7.2.2 Product Risk: The organization has to ensure that risks have been properly identified, such as new technology, short delivery time frame, resources and change in source of supply.
Supply Chain Risk: The organization has to manage risk when selecting and using suppliers.
Preventive Actions: The organization must establish preventive actions including risk management, such as error proofing, failure mode effect analysis and product problems by external sources.
What should we do now?
Organizations should develop and implement a process defining how risk management will be accomplished. A methodology must be developed by which risk management tools and documentation can be managed. Most importantly, the organization must ensure all personnel are aware of and use the system.
The organization must begin by formalizing objectives and policies, as well as establishing a risk management plan supported by top management.
The following are basic components of an aerospace risk management process:
Risk Identification. Identify and define the problem or opportunity, as well as risk issues-decide on the people, expertise, tools and techniques needed to work the issue-perform a stakeholder analysis-indentify using risk ID checklist and document risk.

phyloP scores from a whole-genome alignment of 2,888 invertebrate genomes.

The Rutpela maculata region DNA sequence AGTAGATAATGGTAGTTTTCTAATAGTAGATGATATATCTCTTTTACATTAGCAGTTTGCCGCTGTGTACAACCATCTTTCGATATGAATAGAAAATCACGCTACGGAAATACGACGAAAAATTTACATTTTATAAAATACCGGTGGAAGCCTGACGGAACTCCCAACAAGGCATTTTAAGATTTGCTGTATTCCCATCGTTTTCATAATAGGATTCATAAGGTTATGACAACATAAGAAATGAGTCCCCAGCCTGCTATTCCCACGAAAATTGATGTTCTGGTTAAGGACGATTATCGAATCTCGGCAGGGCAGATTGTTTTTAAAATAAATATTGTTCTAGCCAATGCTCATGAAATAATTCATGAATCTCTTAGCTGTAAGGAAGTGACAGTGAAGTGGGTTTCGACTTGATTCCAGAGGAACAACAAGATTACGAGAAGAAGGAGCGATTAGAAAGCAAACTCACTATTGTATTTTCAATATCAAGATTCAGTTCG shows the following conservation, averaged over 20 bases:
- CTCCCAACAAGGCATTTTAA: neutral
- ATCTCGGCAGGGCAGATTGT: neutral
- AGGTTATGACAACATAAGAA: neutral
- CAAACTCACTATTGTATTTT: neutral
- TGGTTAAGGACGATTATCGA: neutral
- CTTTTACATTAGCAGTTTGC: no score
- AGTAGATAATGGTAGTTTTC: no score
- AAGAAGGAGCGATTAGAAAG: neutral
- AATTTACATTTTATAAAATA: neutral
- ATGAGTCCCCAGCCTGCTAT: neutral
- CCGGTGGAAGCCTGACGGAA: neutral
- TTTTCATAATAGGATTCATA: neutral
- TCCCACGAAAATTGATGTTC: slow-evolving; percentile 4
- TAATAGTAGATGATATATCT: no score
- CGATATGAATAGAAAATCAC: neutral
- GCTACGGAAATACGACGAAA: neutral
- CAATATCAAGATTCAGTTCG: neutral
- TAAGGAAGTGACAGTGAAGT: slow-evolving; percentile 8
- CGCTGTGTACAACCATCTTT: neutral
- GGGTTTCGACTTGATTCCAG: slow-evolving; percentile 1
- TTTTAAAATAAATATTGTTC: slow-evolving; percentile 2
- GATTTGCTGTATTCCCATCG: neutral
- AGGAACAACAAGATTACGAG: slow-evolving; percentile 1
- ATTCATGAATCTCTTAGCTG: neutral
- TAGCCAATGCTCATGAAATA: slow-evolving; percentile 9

Risk identification should be performed by a cross functional team representing all affected functions of the organization. Risk identification should be a continuous process and included in the organization’s decision making processes.
Risk Assessment. Analyze the content of the issue from an overall organizational perspective and ensure the entire issue is understood. The analysis should include the likelihood, consequence, severity and customer impact. Risk criteria needs to be established at this point so the organization can determine what risk must be mitigated and what risk the organization can live with.
Risk Management Process. Once risks that fall outside of the acceptance criteria are identified, mitigation actions should be implemented. The organization should set desired results for the mitigation actions and select a strategy to address the situation. Maintain status of action items until the actions are complete. Verify that objective evidence of completion of the actions exist, and monitor for effectiveness. If the actions prove to be ineffective, define and execute new actions.
Risk Management Culture. The organization must foster a culture of risk management. To do this, risk management processes and actions should be communicated throughout the organization. The focus on risk management needs to be a top down approach, supported by top management. Organizations should:
Promote risk management learning by employees
Promote learning by experience from issues that arise
Include risk management in demonstrating management leadership
Support innovation in a structured risk management environment.